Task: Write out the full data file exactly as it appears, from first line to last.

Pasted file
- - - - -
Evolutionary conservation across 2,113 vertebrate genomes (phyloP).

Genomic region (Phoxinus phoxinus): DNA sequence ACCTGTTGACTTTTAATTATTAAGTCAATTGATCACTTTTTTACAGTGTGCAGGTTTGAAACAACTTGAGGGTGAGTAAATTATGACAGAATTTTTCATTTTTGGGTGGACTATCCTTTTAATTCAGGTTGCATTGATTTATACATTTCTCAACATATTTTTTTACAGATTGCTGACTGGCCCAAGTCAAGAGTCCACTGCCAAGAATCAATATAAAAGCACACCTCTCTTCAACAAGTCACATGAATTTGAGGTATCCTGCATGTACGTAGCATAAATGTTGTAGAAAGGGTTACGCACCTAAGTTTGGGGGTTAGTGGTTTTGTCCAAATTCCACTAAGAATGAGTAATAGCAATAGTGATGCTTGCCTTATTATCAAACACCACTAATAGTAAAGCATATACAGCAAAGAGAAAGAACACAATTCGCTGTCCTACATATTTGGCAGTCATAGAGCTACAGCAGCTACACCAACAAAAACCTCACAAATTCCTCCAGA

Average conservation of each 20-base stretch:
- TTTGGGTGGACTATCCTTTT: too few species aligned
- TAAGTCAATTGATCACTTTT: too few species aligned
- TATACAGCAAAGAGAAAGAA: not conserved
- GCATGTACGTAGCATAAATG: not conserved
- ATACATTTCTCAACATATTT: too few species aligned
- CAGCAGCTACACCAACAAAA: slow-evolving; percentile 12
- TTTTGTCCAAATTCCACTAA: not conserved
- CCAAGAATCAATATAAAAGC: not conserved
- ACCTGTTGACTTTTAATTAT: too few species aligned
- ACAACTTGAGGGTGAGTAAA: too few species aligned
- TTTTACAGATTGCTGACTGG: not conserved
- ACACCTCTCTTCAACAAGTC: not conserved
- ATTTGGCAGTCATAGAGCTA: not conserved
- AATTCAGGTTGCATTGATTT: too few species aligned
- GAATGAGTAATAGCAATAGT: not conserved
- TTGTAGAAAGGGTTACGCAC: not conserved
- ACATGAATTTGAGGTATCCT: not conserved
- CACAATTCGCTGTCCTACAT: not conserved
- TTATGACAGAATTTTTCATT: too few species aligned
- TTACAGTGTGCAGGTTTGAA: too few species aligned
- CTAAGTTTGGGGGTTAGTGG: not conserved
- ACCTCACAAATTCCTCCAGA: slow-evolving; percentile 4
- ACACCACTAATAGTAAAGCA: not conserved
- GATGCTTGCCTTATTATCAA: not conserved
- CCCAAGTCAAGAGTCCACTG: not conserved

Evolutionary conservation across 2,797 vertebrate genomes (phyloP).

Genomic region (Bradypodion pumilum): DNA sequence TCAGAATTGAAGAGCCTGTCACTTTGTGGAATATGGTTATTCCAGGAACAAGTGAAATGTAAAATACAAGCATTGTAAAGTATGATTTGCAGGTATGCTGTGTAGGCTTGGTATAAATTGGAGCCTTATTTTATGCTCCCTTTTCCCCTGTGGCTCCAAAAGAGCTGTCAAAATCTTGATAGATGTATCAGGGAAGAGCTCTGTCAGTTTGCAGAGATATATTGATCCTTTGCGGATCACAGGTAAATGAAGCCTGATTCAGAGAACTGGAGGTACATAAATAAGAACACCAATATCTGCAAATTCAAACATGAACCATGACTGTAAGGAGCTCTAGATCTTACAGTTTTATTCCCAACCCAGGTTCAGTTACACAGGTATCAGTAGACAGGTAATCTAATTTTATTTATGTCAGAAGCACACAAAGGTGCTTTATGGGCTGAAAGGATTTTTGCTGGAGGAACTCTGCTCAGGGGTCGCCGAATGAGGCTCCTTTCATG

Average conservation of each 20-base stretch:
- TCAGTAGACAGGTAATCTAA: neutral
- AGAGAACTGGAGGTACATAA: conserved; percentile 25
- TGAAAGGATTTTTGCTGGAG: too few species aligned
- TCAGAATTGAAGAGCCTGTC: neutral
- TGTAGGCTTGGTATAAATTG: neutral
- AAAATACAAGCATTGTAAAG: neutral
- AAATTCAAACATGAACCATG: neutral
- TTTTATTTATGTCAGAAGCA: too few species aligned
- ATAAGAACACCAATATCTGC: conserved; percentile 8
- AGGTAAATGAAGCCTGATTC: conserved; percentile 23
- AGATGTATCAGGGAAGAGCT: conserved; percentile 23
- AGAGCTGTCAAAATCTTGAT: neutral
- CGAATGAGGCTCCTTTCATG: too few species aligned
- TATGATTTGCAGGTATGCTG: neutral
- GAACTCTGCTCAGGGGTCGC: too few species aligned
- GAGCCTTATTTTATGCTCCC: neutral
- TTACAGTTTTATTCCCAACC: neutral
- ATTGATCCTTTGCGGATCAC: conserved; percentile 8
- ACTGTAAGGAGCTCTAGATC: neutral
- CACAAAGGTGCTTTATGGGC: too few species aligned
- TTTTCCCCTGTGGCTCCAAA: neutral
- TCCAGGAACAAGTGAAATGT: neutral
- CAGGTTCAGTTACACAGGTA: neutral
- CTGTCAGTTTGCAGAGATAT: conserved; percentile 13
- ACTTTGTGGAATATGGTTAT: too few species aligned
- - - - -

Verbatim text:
Evolutionary conservation across 2,113 vertebrate genomes (phyloP).

Genomic region (Phoxinus phoxinus): DNA sequence ACCTGTTGACTTTTAATTATTAAGTCAATTGATCACTTTTTTACAGTGTGCAGGTTTGAAACAACTTGAGGGTGAGTAAATTATGACAGAATTTTTCATTTTTGGGTGGACTATCCTTTTAATTCAGGTTGCATTGATTTATACATTTCTCAACATATTTTTTTACAGATTGCTGACTGGCCCAAGTCAAGAGTCCACTGCCAAGAATCAATATAAAAGCACACCTCTCTTCAACAAGTCACATGAATTTGAGGTATCCTGCATGTACGTAGCATAAATGTTGTAGAAAGGGTTACGCACCTAAGTTTGGGGGTTAGTGGTTTTGTCCAAATTCCACTAAGAATGAGTAATAGCAATAGTGATGCTTGCCTTATTATCAAACACCACTAATAGTAAAGCATATACAGCAAAGAGAAAGAACACAATTCGCTGTCCTACATATTTGGCAGTCATAGAGCTACAGCAGCTACACCAACAAAAACCTCACAAATTCCTCCAGA

Average conservation of each 20-base stretch:
- TTTGGGTGGACTATCCTTTT: too few species aligned
- TAAGTCAATTGATCACTTTT: too few species aligned
- TATACAGCAAAGAGAAAGAA: not conserved
- GCATGTACGTAGCATAAATG: not conserved
- ATACATTTCTCAACATATTT: too few species aligned
- CAGCAGCTACACCAACAAAA: slow-evolving; percentile 12
- TTTTGTCCAAATTCCACTAA: not conserved
- CCAAGAATCAATATAAAAGC: not conserved
- ACCTGTTGACTTTTAATTAT: too few species aligned
- ACAACTTGAGGGTGAGTAAA: too few species aligned
- TTTTACAGATTGCTGACTGG: not conserved
- ACACCTCTCTTCAACAAGTC: not conserved
- ATTTGGCAGTCATAGAGCTA: not conserved
- AATTCAGGTTGCATTGATTT: too few species aligned
- GAATGAGTAATAGCAATAGT: not conserved
- TTGTAGAAAGGGTTACGCAC: not conserved
- ACATGAATTTGAGGTATCCT: not conserved
- CACAATTCGCTGTCCTACAT: not conserved
- TTATGACAGAATTTTTCATT: too few species aligned
- TTACAGTGTGCAGGTTTGAA: too few species aligned
- CTAAGTTTGGGGGTTAGTGG: not conserved
- ACCTCACAAATTCCTCCAGA: slow-evolving; percentile 4
- ACACCACTAATAGTAAAGCA: not conserved
- GATGCTTGCCTTATTATCAA: not conserved
- CCCAAGTCAAGAGTCCACTG: not conserved

Evolutionary conservation across 2,797 vertebrate genomes (phyloP).

Genomic region (Bradypodion pumilum): DNA sequence TCAGAATTGAAGAGCCTGTCACTTTGTGGAATATGGTTATTCCAGGAACAAGTGAAATGTAAAATACAAGCATTGTAAAGTATGATTTGCAGGTATGCTGTGTAGGCTTGGTATAAATTGGAGCCTTATTTTATGCTCCCTTTTCCCCTGTGGCTCCAAAAGAGCTGTCAAAATCTTGATAGATGTATCAGGGAAGAGCTCTGTCAGTTTGCAGAGATATATTGATCCTTTGCGGATCACAGGTAAATGAAGCCTGATTCAGAGAACTGGAGGTACATAAATAAGAACACCAATATCTGCAAATTCAAACATGAACCATGACTGTAAGGAGCTCTAGATCTTACAGTTTTATTCCCAACCCAGGTTCAGTTACACAGGTATCAGTAGACAGGTAATCTAATTTTATTTATGTCAGAAGCACACAAAGGTGCTTTATGGGCTGAAAGGATTTTTGCTGGAGGAACTCTGCTCAGGGGTCGCCGAATGAGGCTCCTTTCATG

Average conservation of each 20-base stretch:
- TCAGTAGACAGGTAATCTAA: neutral
- AGAGAACTGGAGGTACATAA: conserved; percentile 25
- TGAAAGGATTTTTGCTGGAG: too few species aligned
- TCAGAATTGAAGAGCCTGTC: neutral
- TGTAGGCTTGGTATAAATTG: neutral
- AAAATACAAGCATTGTAAAG: neutral
- AAATTCAAACATGAACCATG: neutral
- TTTTATTTATGTCAGAAGCA: too few species aligned
- ATAAGAACACCAATATCTGC: conserved; percentile 8
- AGGTAAATGAAGCCTGATTC: conserved; percentile 23
- AGATGTATCAGGGAAGAGCT: conserved; percentile 23
- AGAGCTGTCAAAATCTTGAT: neutral
- CGAATGAGGCTCCTTTCATG: too few species aligned
- TATGATTTGCAGGTATGCTG: neutral
- GAACTCTGCTCAGGGGTCGC: too few species aligned
- GAGCCTTATTTTATGCTCCC: neutral
- TTACAGTTTTATTCCCAACC: neutral
- ATTGATCCTTTGCGGATCAC: conserved; percentile 8
- ACTGTAAGGAGCTCTAGATC: neutral
- CACAAAGGTGCTTTATGGGC: too few species aligned
- TTTTCCCCTGTGGCTCCAAA: neutral
- TCCAGGAACAAGTGAAATGT: neutral
- CAGGTTCAGTTACACAGGTA: neutral
- CTGTCAGTTTGCAGAGATAT: conserved; percentile 13
- ACTTTGTGGAATATGGTTAT: too few species aligned